Google Phone Android App Gets Spam Filtering & Open Beta

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Google is making its Phone app for Android devices available for open beta testing to anyone with an eligible smartphone, the Alphabet-owned company said Tuesday. The experimental channel is presently also being updated with a new Spam Filtering feature meant to combat potentially unwanted calls, the tech giant confirmed. Becoming a Phone beta tester is as simple as referring to the banner below, signing into the program with your Google account, and leaving the app to update itself to the latest pre-release build. Anyone enrolled in the program can exit it at any time by visiting the main Google Play Store listing of the app and clicking or tapping the corresponding option. There are no limits on the number of times users can opt into and out of the program and Google also hasn't imposed a limit on the number of beta testers that the service can have at once.

The Mountain View, California-based firm is asking all users eager to try the latest Phone features to send feedback so as to assist it in development and ultimately help make the app better for everyone. Pledging to give feedback still doesn't appear to be a requirement for becoming enrolled in the beta program. Spam Filtering is the first functionality meant to be tested in such an open manner, with Google being yet to provide a firm timeline for a stable release of the solution, having only said it intends to launch it on a global level in a matter of weeks, presumably by the end of spring. The system itself is described as being highly automated in nature, with Google devising a service that should be able to detect likely spam calls automatically and send them to voicemail without allowing them to ring your device. Such filtered calls will be displayed in a separate section of the Phone app's call history but won't result in notifications about missed calls or pending voicemail messages, Google said.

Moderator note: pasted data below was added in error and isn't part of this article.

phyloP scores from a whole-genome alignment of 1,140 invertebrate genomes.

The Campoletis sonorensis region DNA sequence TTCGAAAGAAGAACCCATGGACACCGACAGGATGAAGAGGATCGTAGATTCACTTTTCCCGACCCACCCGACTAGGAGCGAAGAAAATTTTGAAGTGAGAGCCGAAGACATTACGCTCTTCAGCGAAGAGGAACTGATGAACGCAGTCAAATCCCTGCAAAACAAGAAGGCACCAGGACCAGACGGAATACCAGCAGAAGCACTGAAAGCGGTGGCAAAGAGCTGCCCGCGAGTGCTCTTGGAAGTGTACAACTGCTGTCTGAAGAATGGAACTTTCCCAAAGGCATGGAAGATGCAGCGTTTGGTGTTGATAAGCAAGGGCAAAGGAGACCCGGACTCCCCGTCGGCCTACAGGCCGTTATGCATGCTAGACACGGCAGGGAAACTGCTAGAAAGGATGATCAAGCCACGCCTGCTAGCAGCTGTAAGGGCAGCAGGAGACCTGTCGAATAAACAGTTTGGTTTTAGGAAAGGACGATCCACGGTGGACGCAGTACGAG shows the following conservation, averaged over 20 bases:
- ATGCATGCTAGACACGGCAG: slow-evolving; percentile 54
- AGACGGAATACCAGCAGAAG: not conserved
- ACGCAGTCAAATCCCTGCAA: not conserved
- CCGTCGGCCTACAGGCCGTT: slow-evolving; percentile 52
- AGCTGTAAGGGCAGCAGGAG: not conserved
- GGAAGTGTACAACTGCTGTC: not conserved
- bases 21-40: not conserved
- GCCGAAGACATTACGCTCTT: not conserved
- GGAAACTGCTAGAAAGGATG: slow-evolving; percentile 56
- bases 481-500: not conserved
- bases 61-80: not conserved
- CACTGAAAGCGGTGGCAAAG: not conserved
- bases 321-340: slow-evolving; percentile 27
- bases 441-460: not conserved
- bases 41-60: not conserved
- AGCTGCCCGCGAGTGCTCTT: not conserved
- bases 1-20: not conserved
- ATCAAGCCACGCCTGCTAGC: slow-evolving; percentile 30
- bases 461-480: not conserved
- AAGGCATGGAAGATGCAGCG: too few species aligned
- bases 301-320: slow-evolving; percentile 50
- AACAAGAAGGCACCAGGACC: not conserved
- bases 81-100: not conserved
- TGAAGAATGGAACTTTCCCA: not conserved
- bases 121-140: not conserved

Phone beta testers willing to critique the app and provide Google with suggestions on how to make it better can do so from the "Help & Feedback" section of the "More" menu, the same option that's also present in the stable build of the Android app. Running both an experimental and stable version of the service isn't possible, as is the case with all beta tests powered by the Google Play Store.

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Dominik started at AndroidHeadlines in 2016. He’s approaching his first full decade in the media industry, with his background being primarily in technology, gaming, and entertainment. These days, his focus is more on the political side of the tech game, as well as data privacy issues, with him looking at both of those through the prism of Android. Contact him at [email protected]

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